A.J.’s Big ’80s Horrorthon #6: “Return to Horror High” (1987)

by A.J. Hakari


There are usually two roads to travel in making a horror comedy. You can either weave clever jabs at cliche and convention throughout a seemingly poker-faced narrative, or you can do Airplane! with a body count. These styles are tricky enough to nail on their lonesome, but Return to Horror High wants it both ways. This greedy bastard slams cartoony sight gags and bad one-liners alongside a “serious” slasher storyline that makes no sense on its own. The result isn’t an irreverent genre send-up, so much as it’s a lazy excuse for a movie that doesn’t give enough of a shit about itself to leave the audience laughing or screaming.

Years ago, Crippen High was the site of a murder spree that rocked the community — more so because the killer himself was never caught. But not letting a thing like bad taste get in the way of a few bucks, Hollywood producer Harry Sleerik (Alex Rocco) has decided to make a cheap horror movie based off of the massacre as his next project. Furthermore, he’s shooting the whole thing in Crippen High itself, which doesn’t exactly thrill his overworked and underpaid crew. But a few bounced checks is nothing compared to the terror that awaits them in Crippen’s halls, as a certain madman has come back to continue his rampage on Tinseltown’s B-squad.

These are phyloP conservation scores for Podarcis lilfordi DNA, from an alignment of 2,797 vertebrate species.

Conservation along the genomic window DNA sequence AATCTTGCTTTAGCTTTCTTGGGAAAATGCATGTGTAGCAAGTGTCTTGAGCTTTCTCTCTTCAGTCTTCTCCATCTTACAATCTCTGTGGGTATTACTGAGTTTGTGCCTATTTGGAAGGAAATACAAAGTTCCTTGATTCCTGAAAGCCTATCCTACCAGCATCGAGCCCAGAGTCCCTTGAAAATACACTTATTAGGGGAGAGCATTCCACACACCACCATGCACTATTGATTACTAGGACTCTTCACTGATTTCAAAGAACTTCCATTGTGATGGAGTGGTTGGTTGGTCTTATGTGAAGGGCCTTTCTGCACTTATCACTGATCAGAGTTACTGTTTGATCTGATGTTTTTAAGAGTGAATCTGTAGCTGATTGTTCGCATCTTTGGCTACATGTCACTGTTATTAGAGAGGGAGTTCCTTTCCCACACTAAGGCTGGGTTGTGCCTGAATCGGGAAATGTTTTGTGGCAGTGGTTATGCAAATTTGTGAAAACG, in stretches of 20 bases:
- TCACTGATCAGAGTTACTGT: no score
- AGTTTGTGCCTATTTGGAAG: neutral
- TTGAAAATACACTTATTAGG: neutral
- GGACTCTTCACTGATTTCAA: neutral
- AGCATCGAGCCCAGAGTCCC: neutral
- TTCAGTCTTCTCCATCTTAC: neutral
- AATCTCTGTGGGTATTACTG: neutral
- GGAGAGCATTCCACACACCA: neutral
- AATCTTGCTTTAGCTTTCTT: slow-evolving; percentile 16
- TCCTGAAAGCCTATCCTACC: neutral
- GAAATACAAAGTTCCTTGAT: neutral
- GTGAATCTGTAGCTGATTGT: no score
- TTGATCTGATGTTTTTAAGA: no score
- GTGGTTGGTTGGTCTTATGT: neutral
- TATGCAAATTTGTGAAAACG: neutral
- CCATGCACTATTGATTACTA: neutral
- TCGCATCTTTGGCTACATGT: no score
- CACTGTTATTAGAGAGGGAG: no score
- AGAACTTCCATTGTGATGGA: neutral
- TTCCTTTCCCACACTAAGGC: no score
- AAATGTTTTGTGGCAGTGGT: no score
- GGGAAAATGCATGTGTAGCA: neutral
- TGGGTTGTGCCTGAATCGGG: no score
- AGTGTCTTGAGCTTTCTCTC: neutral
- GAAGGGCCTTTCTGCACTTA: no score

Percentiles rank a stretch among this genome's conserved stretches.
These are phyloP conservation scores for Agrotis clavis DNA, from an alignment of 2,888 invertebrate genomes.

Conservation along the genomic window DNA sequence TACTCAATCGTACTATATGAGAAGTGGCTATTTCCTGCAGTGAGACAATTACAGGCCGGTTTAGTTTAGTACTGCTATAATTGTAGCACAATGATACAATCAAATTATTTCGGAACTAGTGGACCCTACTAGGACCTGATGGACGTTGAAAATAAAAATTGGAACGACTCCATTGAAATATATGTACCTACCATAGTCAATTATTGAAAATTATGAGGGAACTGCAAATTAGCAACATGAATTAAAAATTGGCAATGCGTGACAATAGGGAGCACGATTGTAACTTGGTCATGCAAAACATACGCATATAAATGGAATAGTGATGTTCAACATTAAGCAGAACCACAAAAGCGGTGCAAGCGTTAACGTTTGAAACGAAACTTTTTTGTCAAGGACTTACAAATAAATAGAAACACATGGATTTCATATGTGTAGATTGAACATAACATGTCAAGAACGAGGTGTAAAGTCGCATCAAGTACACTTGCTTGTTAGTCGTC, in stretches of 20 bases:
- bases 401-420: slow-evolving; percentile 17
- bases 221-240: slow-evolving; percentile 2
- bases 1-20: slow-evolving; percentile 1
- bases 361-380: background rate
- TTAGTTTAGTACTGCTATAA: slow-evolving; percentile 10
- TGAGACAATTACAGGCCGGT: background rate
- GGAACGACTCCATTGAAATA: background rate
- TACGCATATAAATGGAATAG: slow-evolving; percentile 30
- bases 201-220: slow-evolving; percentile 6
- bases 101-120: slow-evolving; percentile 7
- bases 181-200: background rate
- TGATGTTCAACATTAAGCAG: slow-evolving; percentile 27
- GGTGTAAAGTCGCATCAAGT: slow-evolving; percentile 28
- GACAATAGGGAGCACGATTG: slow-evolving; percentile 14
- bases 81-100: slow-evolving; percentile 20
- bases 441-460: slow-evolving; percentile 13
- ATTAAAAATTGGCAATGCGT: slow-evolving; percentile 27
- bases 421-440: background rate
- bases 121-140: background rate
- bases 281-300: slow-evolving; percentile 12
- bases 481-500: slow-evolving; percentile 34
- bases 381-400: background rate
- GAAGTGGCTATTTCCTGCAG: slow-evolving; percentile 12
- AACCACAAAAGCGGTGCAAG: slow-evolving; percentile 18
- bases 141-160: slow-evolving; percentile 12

Like with He Knows You’re Alone, the world at large would have probably forgotten that Return to Horror High ever existed, were it not for a future star’s five-minute appearance. This time, it’s George Clooney turning in one of his first screen roles (as a smirk-happy leading man), and even then, he was good. But his time is short-lived, and you get to spend the rest of Return to Horror High trying to figure out what in the hell kind of movie they were aiming for here. One minute you have Marcia Brady scarfing chili dogs over corpses (seriously, they roped poor Maureen McCormick into this), and in the next, we see the aimless filming of a kill scene that serves no purpose, as a joke or a jolt. The film suddenly concerns itself with a plot at the 50-minute mark, but the damage has been done and the viewer screwed with too often to develop any interest in characters drawn as one-note stereotypes to begin with.

I wasn’t a huge fan of the 1981 spoof Student Bodies, but it’s a far more savvy (and funny) production than Return to Horror High. It takes more than mentioning some horror tropes to appear smart, and, even with comedies, it takes a coherent story to help anything you’re trying to accomplish get off the ground. Return to Horror High is as inept as they get, hurtling joke after horribly-botched joke into the void and expecting a hearty guffaw for its troubles.